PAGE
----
Page 44 - WaterSense at Work

October 2012
Leak Detection and Repair
Reading Meters and Installing Failure Abatement Technologies
To reduce water loss, consider the following metering and leak detection methods:
Read the facility water meter during off-peak hours when all water-using equip-
ment can be turned off, and building occupants, employees, and visitors are not
using sanitary fixtures. After all water uses have been shut off, read the meter;
and then read it again an hour later. If the water meter reading significantly
changed, this indicates there may be a leak somewhere within the distribution
system or within the facility.
Read water meters and water bills monthly. Pay close attention to water me-
ter readings to ensure that they make sense and are consistent with expected
water use trends. Compare monthly water bills to the previous month and to the
same month of the previous year, keeping in mind expected seasonal water use
increases (e.g., more water in the summer months for building cooling and land-
scape irrigation). If water use is unexpectedly high, a significant leak might be
present in the distribution lines or within the facility. Install submeters on major
water-using equipment (e.g., cooling tower make-up water lines, reverse osmosis
system supply lines, and irrigation systems). See
Section 2.2: Metering and Subme-
for more information. Monitor the submeter readings to identify unexpect-
edly high water uses, which may indicate that equipment is malfunctioning or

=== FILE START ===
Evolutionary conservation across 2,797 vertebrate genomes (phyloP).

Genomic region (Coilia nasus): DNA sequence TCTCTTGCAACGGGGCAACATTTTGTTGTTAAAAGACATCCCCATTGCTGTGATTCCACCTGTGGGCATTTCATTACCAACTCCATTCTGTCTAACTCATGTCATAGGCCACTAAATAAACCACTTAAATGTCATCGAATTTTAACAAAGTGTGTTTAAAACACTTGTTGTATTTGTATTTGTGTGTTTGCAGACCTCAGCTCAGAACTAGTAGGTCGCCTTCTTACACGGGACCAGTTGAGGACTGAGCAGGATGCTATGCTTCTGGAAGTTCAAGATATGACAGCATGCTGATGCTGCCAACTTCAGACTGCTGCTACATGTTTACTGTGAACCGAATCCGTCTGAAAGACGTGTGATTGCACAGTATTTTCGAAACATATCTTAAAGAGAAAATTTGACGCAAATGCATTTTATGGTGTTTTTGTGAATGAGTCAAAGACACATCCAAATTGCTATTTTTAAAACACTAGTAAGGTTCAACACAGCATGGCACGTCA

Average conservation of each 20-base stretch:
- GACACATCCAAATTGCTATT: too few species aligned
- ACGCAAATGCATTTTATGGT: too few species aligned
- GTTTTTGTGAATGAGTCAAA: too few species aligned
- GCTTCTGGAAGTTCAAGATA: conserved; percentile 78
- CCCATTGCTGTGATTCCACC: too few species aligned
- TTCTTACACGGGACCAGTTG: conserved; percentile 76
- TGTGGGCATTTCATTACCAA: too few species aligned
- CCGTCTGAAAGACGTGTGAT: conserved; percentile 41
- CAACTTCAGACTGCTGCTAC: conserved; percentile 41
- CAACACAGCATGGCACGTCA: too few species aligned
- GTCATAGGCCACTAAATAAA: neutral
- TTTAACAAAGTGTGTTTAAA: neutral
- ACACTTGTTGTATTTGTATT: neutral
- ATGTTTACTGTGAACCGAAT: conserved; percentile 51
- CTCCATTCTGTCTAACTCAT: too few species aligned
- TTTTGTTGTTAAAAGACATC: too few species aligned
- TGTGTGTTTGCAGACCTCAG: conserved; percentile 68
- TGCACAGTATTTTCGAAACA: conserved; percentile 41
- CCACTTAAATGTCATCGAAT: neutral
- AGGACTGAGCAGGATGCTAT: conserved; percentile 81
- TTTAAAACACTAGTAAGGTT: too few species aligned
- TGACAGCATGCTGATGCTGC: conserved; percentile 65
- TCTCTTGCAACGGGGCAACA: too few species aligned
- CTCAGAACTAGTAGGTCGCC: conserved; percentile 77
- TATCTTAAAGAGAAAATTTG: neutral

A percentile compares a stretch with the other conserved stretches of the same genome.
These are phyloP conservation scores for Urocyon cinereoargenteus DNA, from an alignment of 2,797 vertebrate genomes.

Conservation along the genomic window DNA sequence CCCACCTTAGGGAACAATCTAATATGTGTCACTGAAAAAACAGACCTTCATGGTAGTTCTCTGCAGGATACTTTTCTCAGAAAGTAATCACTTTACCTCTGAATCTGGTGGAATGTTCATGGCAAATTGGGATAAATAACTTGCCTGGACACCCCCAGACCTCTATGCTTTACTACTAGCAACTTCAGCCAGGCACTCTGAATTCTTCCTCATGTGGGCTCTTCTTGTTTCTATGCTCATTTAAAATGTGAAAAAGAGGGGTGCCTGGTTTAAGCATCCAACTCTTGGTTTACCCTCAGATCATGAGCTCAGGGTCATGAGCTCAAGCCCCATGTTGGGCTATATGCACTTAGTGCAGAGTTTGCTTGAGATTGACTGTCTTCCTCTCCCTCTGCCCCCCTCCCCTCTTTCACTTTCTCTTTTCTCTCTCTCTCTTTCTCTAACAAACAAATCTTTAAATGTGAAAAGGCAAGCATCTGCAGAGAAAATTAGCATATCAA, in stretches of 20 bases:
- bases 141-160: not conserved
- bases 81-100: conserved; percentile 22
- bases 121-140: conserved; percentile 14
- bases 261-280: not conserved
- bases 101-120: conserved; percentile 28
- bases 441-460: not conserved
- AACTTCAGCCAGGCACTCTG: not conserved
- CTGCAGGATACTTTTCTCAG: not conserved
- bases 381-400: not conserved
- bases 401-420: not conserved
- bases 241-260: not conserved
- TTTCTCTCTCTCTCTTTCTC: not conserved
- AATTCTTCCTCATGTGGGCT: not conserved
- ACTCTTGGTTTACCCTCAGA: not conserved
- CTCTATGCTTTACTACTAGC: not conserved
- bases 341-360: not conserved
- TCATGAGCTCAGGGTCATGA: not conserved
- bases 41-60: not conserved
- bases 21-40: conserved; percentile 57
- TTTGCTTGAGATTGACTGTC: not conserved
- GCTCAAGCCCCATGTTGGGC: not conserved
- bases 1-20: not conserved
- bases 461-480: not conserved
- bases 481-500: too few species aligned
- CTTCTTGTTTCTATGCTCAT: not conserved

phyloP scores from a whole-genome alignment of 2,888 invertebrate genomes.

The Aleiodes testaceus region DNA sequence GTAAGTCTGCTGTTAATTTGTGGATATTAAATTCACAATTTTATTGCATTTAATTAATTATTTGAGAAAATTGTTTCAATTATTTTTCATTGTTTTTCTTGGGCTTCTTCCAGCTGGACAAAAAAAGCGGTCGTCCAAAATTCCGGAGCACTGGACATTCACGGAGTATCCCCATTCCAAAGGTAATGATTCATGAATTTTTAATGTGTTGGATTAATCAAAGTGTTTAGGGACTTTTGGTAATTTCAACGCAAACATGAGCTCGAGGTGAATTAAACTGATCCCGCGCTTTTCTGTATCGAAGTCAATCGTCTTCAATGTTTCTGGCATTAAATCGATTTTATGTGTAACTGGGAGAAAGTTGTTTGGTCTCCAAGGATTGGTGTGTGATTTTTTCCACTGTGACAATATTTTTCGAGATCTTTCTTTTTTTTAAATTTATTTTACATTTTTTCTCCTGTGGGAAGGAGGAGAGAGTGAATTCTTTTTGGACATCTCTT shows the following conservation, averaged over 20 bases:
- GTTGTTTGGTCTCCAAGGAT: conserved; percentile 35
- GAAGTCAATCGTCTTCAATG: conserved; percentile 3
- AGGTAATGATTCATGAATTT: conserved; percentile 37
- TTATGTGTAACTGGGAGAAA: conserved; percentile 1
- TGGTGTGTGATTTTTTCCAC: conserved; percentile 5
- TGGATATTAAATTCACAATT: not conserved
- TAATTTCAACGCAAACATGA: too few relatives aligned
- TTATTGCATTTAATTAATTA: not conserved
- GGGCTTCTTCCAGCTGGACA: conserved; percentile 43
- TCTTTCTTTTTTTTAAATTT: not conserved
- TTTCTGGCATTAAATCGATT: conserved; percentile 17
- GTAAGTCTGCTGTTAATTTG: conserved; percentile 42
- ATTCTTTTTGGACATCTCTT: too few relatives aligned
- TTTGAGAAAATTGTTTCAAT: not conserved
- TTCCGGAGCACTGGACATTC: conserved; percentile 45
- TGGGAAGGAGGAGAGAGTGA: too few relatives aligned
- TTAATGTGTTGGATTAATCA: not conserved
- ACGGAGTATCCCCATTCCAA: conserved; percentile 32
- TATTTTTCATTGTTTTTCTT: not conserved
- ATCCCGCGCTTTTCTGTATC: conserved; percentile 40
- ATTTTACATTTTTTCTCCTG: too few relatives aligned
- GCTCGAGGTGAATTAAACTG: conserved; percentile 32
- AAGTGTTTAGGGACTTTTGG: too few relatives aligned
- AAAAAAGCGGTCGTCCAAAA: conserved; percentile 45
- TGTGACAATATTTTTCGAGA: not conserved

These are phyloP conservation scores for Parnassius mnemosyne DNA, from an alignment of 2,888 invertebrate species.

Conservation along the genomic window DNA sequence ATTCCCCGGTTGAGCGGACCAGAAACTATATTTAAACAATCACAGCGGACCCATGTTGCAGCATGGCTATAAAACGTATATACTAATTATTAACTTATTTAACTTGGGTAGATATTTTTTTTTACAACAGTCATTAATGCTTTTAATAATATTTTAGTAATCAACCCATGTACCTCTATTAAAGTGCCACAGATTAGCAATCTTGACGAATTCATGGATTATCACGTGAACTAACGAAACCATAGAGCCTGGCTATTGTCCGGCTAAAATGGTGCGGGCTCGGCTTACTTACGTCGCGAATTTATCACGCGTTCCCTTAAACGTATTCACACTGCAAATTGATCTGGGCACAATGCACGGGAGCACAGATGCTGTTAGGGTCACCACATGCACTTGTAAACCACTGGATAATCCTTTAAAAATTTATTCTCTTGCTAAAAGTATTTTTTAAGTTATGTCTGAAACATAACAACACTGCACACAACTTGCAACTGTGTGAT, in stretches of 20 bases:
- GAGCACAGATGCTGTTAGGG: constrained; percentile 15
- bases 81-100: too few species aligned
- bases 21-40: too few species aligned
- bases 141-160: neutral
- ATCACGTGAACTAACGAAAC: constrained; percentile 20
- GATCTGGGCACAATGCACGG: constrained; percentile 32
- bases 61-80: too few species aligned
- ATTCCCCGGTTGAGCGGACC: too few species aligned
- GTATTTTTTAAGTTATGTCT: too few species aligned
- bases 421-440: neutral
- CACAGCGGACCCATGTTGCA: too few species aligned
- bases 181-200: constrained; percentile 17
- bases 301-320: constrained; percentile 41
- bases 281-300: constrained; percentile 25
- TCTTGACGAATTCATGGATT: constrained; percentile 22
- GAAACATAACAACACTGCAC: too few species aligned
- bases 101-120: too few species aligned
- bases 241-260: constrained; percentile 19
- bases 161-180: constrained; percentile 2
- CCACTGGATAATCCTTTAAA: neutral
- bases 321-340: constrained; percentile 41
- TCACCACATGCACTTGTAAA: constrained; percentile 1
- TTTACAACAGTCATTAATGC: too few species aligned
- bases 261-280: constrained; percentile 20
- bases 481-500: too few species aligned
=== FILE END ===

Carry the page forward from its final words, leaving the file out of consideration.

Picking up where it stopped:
that a leak is present.
Install failure abatement devices, or leak detection systems, on major water-using
equipment. Failure abatement devices sense if equipment is malfunctioning or
potentially leaking by detecting abnormal increases in water flow. The devices
can alert a user if an issue is detected via alarm, flashing light, phone call, or other
method, or they can automatically turn off the water supply to the equipment.
Visual and Auditory Inspection
In addition to metering, conduct visual and auditory inspections described in these
best practices:
Perform a water assessment of the facility once every four years, as outlined in
Section 1.2: Water Management Planning
During a water assessment, all major
water uses will be identified and estimated. If more than 10 percent of water use
cannot be accounted for by the water assessment, the facility may have leaks in
the distribution lines or from equipment, and further investigation is warranted.
Select an irrigation professional certified through a program that has earned the
U.S. Environmental Protection Agency’s (EPA’s) WaterSense® label
to audit the
landscape irrigation system for outdoor water use leaks. All audits should be con-
ducted according to the Irrigation Association’s recommended audit guidelines.
U.S. Environmental Protection Agency’s WaterSense program. Professional Certification Program.
Irrigation Association. Technical Resources: Irrigation Audit Guidelines.